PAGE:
When I met Jeff Heller during my first week at Duke University in 1974, I had little idea of who I was, where I was going, or even what I wanted to major in. Jeff had it all planned out—he was on his way to law school. But it was clear from the start that he wasn’t like the other pre-law and pre-med students, most of whom were interested mostly in the large incomes those professions promised to provide.
Jeff was a man of principle and remained one through three years at Duke and another three years at Chicago Law School. Yes, he followed the usual post-law school path by getting a job at a high-powered law firm, but it was clear to me that he wouldn’t last long in that environment. He soon left to start up his own practice.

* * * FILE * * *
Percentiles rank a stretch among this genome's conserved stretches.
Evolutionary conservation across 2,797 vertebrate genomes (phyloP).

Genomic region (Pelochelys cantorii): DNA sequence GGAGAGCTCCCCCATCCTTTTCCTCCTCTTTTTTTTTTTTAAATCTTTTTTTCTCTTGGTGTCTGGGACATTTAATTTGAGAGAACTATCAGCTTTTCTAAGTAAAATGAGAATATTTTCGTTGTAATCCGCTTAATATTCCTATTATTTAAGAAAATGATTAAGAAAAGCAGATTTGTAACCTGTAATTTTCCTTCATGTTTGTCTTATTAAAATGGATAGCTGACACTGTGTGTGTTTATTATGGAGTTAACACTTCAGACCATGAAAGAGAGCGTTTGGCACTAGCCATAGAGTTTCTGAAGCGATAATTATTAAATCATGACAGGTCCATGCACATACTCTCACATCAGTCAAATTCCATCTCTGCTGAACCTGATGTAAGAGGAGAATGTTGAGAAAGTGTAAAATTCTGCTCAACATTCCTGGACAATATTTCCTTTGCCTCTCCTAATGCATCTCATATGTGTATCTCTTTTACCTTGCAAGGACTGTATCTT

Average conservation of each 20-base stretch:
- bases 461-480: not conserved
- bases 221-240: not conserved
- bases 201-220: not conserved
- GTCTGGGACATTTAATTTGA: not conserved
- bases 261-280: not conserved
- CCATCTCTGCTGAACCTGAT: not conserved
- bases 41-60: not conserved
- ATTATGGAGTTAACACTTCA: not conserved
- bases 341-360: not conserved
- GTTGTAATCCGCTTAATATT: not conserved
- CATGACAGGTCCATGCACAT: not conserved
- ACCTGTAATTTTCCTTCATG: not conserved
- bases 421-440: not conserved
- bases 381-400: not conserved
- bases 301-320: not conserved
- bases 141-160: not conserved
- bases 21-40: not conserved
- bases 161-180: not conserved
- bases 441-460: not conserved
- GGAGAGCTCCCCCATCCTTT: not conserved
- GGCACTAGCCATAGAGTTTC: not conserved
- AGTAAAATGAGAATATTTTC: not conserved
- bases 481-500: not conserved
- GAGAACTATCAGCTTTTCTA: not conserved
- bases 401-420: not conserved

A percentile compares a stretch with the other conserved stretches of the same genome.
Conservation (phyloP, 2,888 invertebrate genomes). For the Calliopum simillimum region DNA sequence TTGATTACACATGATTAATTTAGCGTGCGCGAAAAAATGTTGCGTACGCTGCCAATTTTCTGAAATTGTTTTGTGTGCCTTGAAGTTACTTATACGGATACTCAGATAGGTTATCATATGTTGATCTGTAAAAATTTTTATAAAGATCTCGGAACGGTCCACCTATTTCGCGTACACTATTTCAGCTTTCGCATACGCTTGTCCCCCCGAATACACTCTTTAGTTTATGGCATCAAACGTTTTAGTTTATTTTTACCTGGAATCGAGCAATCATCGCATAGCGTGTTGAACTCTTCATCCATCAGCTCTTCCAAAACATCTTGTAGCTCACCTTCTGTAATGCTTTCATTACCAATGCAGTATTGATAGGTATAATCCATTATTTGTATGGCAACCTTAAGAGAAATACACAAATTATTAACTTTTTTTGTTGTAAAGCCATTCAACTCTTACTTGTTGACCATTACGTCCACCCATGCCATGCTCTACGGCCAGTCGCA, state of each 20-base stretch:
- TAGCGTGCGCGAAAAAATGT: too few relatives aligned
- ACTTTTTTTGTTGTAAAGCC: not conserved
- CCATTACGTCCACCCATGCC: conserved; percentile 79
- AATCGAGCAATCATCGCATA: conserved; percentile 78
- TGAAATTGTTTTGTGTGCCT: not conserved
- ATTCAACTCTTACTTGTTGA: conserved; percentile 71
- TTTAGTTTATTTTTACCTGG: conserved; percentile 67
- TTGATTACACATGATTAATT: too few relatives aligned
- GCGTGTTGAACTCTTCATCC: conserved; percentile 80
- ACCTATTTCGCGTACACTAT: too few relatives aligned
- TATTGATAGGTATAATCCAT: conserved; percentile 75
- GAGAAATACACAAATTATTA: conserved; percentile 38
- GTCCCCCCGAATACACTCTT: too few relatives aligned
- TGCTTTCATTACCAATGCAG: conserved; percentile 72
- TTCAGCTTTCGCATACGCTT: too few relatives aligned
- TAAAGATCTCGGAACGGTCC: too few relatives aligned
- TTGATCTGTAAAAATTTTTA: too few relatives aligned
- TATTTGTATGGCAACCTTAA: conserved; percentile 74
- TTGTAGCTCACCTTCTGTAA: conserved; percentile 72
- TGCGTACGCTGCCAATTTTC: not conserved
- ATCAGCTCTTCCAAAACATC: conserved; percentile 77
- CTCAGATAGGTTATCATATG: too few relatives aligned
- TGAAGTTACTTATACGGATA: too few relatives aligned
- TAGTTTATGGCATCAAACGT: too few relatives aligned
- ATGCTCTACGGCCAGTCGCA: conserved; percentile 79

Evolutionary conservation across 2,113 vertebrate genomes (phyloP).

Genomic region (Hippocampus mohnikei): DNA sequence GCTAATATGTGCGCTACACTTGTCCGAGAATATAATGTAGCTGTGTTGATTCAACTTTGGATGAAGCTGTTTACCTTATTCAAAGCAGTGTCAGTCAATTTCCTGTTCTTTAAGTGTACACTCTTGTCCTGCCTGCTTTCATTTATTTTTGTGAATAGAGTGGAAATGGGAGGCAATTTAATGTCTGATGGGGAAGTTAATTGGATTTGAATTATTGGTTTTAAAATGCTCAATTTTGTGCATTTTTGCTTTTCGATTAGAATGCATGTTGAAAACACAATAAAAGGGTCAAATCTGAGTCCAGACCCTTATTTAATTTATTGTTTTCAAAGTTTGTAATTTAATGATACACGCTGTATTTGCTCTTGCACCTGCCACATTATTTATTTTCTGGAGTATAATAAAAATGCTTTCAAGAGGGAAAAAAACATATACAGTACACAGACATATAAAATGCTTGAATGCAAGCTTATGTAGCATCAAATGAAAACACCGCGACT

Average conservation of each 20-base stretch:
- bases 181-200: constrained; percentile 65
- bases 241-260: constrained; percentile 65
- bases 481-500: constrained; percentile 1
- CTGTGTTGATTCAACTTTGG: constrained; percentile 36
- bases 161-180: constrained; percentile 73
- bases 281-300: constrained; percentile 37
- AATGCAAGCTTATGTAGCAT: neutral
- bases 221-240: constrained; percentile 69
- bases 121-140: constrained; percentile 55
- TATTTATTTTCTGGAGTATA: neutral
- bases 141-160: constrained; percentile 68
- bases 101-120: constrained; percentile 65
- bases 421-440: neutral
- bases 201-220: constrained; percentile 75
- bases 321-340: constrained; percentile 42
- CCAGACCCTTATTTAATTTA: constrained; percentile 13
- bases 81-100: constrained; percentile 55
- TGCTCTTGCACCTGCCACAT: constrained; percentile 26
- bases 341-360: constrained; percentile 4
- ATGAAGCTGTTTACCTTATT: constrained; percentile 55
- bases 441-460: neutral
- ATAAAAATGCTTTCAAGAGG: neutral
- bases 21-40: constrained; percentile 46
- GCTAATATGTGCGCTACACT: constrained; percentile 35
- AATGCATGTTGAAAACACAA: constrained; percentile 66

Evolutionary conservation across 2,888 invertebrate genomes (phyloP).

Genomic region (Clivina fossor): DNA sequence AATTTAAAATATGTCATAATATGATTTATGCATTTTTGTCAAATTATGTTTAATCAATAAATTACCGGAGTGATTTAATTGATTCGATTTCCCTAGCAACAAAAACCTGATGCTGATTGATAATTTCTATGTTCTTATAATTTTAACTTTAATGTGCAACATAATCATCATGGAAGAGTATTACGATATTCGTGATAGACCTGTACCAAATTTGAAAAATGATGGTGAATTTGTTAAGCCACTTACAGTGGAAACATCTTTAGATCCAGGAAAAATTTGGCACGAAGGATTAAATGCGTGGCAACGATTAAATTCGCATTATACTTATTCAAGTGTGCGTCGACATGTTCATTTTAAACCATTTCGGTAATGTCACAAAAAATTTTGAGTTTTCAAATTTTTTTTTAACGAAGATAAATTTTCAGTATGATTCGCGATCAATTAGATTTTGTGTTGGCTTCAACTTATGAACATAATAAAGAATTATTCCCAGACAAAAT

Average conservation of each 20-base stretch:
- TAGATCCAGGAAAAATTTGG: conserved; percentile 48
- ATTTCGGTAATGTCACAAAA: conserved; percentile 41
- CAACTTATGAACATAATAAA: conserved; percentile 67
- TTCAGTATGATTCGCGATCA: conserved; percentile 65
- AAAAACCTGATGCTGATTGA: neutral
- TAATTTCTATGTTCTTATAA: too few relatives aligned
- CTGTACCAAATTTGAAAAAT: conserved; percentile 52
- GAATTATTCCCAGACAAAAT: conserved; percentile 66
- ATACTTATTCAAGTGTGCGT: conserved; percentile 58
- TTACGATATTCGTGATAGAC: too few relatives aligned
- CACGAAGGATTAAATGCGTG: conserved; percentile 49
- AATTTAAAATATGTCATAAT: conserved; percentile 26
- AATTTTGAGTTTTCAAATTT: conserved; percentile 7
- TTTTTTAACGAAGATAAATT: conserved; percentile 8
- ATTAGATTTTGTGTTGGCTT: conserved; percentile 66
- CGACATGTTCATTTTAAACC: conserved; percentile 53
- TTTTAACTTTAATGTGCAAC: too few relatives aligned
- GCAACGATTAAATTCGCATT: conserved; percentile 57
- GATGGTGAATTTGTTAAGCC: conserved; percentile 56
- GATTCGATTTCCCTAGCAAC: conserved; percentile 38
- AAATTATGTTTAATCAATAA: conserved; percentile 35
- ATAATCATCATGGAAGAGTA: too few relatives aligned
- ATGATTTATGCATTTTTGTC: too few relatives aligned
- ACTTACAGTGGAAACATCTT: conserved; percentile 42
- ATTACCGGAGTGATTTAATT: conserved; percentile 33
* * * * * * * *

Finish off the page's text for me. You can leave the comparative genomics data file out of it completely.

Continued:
“Practice” would perhaps be an exaggeration, because he spent most of his time and efforts for the next three decades working for a pittance, or just as often nothing at all, defending refugees who fled persecution and death. These people arrived in the United States and then found themselves in jail, threatened with deportation, facing an Immigration Service that refused to listen, refused to believe their stories, and refused to provide them with fundamental due process.